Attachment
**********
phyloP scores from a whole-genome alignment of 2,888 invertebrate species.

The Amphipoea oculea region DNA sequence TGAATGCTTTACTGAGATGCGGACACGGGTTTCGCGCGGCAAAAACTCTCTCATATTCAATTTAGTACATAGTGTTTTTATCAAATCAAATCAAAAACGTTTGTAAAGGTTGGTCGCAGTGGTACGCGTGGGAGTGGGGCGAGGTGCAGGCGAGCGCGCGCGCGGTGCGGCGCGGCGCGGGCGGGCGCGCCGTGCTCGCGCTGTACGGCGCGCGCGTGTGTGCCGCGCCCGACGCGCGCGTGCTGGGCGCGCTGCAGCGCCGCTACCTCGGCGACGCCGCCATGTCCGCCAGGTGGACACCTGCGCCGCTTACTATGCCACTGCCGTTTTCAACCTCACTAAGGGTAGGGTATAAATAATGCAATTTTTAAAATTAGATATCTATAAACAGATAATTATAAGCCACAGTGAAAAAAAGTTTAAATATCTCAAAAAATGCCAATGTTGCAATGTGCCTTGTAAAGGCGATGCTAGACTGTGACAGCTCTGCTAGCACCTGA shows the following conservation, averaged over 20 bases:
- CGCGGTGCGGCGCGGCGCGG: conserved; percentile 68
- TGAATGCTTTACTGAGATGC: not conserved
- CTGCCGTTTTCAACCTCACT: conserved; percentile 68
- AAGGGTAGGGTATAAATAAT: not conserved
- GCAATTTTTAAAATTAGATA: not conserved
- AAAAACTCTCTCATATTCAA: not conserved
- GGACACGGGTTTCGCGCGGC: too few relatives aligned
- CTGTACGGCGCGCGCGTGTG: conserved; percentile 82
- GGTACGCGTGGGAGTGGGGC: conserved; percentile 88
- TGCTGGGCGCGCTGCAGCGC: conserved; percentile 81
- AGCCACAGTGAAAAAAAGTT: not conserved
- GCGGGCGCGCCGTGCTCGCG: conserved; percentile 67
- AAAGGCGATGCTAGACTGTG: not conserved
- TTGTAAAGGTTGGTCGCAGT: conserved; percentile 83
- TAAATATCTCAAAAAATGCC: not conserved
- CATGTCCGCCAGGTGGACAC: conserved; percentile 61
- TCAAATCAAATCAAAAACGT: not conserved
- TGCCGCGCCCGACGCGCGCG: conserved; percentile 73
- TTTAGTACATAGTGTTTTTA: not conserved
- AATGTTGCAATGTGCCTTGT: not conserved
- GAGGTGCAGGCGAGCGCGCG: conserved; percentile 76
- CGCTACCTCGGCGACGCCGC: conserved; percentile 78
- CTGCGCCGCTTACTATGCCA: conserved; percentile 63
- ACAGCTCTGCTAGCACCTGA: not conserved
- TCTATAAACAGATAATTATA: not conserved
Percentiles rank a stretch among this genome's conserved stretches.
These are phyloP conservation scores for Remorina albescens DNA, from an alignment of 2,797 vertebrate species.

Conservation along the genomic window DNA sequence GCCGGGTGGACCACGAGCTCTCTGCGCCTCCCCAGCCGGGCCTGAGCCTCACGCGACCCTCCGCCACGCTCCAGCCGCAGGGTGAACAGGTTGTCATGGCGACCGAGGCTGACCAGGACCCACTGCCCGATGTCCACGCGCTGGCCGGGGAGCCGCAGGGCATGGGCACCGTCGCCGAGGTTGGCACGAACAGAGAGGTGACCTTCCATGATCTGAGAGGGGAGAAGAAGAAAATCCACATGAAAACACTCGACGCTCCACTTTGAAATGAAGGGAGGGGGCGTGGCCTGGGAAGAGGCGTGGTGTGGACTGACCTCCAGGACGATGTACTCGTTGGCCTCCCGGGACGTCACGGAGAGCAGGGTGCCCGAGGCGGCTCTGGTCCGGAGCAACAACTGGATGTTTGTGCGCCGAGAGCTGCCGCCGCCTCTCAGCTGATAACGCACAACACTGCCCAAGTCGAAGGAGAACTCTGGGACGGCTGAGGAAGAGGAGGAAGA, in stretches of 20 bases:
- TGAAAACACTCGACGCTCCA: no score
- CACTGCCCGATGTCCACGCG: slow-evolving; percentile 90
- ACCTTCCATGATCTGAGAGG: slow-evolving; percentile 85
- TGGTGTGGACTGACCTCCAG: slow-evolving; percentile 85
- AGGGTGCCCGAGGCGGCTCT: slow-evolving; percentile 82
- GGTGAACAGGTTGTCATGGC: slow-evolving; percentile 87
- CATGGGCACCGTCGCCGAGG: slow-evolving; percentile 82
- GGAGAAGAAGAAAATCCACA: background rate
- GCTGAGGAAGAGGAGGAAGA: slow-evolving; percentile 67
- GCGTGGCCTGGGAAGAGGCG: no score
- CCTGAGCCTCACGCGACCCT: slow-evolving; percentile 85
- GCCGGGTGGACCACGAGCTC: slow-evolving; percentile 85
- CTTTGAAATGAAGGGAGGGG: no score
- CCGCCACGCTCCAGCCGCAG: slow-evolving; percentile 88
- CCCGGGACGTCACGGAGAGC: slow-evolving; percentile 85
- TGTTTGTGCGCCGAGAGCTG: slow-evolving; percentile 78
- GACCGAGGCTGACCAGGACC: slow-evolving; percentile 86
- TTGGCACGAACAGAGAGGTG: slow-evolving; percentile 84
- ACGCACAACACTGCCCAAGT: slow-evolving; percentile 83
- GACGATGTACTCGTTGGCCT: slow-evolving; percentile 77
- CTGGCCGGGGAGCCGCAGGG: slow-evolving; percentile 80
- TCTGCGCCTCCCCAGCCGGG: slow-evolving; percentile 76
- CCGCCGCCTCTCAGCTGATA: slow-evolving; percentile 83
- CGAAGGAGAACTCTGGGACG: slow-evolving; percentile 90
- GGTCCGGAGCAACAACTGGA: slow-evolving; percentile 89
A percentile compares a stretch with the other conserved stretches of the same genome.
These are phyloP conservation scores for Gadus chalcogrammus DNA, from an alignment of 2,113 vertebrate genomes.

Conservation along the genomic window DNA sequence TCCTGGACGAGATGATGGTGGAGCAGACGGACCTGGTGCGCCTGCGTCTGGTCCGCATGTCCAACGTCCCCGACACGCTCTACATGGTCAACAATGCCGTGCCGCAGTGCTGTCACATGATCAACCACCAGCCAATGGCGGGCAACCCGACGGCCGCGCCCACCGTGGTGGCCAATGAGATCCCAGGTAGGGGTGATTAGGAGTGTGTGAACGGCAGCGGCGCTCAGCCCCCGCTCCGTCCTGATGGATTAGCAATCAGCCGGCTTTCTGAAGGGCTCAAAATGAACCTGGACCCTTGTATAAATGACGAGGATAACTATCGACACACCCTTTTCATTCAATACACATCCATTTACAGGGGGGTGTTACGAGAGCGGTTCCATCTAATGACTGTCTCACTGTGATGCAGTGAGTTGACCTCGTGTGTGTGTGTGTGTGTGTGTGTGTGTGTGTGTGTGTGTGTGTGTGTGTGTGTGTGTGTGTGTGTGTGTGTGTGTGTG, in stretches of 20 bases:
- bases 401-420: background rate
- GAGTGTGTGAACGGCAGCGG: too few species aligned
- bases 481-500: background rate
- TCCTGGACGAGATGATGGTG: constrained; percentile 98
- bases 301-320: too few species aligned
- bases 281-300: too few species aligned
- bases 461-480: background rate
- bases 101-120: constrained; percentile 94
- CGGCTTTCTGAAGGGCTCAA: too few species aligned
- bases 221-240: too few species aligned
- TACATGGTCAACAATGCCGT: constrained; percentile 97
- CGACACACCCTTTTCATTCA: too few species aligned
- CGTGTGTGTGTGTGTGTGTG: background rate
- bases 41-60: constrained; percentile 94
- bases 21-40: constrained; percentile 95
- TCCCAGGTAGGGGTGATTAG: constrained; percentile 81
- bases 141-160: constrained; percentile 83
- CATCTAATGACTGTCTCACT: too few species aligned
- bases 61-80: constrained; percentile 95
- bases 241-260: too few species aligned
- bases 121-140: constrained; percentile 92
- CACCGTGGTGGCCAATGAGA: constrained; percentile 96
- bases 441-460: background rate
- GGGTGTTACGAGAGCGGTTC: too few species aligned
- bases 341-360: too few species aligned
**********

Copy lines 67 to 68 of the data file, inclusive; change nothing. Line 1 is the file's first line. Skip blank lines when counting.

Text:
- CGGCTTTCTGAAGGGCTCAA: too few species aligned
- bases 221-240: too few species aligned